7 September 2023

Our connected community

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Our connected community
Our connected community
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Our Strategic Direction comprises five distinct priorities: Wellbeing and Character, Personalised Learning, Carey People, A Connected Community and Sustainable Futures. It is evident though that the collective work of all in our community serves to define Carey’s future.

In all schools there is an awareness of how the quality of the ‘Personalised Learning’ must be complemented by a focus on ‘Wellbeing and Character’. These two priorities have increasingly been recognised in education circles as being equally important if a student is to discover their passions and purpose in life. However, to place a full stop after tabling ‘Wellbeing and Character’ and ‘Personalised Learning’ would fail to see the full breadth of the Carey experience. In the past month I have been reminded of the power found in another of our priority areas, one that encourages connections that are mutually beneficial and promote a sense of belonging: ‘A Connected Community’.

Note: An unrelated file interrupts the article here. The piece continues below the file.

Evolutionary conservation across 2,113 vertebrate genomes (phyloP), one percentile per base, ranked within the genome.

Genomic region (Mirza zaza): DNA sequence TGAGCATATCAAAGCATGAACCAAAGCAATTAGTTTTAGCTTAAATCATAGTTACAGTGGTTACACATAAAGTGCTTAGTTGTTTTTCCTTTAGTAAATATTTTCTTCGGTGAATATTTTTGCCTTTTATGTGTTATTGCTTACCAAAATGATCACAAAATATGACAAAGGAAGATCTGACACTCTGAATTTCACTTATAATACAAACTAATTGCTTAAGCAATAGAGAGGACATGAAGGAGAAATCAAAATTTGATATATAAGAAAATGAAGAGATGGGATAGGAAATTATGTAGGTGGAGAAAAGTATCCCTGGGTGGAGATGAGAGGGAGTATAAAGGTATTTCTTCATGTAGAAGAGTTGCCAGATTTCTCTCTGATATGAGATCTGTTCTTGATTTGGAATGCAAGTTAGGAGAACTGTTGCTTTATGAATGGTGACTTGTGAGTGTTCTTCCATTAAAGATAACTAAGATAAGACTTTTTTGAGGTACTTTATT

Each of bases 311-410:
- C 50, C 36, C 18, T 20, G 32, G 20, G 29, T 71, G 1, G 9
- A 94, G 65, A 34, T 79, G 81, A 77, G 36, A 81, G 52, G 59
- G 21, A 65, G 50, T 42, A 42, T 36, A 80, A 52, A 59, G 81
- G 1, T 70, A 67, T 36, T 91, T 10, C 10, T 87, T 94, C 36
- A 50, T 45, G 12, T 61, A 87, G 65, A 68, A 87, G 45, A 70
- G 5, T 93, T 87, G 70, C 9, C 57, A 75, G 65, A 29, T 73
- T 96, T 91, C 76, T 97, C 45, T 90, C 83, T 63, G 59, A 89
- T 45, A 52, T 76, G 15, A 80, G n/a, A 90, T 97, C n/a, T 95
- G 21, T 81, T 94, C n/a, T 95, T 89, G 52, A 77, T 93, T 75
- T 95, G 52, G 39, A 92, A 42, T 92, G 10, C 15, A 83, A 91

In recent weeks, there have been three moments where I saw our connected community at work. The first was the parental support of the Junior School Donvale production of Aladdin, Jr. (pictured). What an amazing show, with parent helpers assisting in so many capacities, including costumes, sets and choreography. The shows in the MGH enabled students and families, together with staff, to display what a community can do when working to achieve a goal.

This same sense of community was again evident at the recent Middle and Senior Saturday morning APS Athletics meet at Sandringham. As hosts, we not only provided the officials – largely parents – but that thriving group of parents ran the barbeque, sourced additional equipment and remained an invaluable support for the team of staff.

Finally, that post-school connection for the Carey graduate can be through functions presented by the Old Carey Grammarians Association. Last week I attended one of their evening functions in the city, designed to assist past students build their networks. Carey alum Hugh van Cuylenburg (1998) was the guest speaker, sharing how his path to founding the Resilience Project included the help of mentors. Hugh encouraged those present to reach out for assistance, to share vulnerabilities and to lean into the support available to Carey students beyond Year 12.

Our aim at Carey is to provide a learning environment that provides safe pathways for all to learn. A connected community is a vital ingredient.

Peter Robson
Deputy Principal – Wellbeing


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